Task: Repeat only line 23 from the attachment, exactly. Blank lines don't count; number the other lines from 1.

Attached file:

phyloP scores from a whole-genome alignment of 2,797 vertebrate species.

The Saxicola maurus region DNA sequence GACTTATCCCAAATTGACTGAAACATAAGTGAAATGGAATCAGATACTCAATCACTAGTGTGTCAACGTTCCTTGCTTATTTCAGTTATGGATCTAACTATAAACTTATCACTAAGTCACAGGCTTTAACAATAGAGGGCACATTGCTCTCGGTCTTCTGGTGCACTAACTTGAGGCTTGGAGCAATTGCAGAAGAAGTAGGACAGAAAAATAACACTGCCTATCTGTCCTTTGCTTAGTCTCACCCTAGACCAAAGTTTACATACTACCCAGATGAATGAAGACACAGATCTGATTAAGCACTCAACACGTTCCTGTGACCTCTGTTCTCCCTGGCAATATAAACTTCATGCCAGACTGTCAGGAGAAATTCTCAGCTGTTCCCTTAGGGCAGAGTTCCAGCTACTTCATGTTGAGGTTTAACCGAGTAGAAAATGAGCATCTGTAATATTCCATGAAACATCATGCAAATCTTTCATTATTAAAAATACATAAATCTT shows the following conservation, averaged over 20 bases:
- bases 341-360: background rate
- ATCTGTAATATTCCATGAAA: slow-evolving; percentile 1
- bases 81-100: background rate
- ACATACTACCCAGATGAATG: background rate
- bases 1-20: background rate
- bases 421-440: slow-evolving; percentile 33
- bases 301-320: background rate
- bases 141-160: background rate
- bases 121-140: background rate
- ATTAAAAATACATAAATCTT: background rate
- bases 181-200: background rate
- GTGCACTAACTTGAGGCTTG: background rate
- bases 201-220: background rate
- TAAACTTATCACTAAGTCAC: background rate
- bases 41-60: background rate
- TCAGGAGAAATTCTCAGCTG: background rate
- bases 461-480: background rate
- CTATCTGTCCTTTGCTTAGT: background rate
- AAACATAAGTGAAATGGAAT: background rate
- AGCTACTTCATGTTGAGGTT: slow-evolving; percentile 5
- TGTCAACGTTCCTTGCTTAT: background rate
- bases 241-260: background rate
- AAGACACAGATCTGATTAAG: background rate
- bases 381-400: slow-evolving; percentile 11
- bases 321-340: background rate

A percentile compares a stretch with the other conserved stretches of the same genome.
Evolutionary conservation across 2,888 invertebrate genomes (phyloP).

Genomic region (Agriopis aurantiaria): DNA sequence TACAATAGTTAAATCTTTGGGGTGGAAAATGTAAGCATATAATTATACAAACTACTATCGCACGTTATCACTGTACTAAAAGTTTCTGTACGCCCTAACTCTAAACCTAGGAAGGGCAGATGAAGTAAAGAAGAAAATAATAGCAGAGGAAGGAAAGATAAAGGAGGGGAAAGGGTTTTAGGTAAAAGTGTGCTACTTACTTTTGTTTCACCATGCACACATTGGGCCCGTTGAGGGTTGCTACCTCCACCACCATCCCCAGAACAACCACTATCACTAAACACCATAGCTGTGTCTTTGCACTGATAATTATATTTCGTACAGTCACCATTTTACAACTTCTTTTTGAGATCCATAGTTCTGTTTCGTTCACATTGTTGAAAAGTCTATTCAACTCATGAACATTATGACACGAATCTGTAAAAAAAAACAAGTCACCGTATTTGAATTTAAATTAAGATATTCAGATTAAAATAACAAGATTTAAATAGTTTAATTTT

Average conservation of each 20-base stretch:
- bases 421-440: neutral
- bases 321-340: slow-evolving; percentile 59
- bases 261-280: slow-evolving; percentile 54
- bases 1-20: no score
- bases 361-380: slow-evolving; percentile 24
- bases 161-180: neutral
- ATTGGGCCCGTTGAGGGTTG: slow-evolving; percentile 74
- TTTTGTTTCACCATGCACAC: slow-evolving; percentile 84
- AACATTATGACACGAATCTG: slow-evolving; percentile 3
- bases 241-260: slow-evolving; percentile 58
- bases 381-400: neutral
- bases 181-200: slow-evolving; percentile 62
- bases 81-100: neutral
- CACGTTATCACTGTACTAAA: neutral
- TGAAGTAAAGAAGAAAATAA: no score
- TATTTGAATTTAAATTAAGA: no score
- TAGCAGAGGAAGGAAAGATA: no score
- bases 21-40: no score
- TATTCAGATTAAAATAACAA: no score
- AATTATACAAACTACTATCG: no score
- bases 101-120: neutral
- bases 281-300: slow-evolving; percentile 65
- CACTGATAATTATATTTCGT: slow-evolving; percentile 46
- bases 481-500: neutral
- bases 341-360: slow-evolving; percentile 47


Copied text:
- TGTCAACGTTCCTTGCTTAT: background rate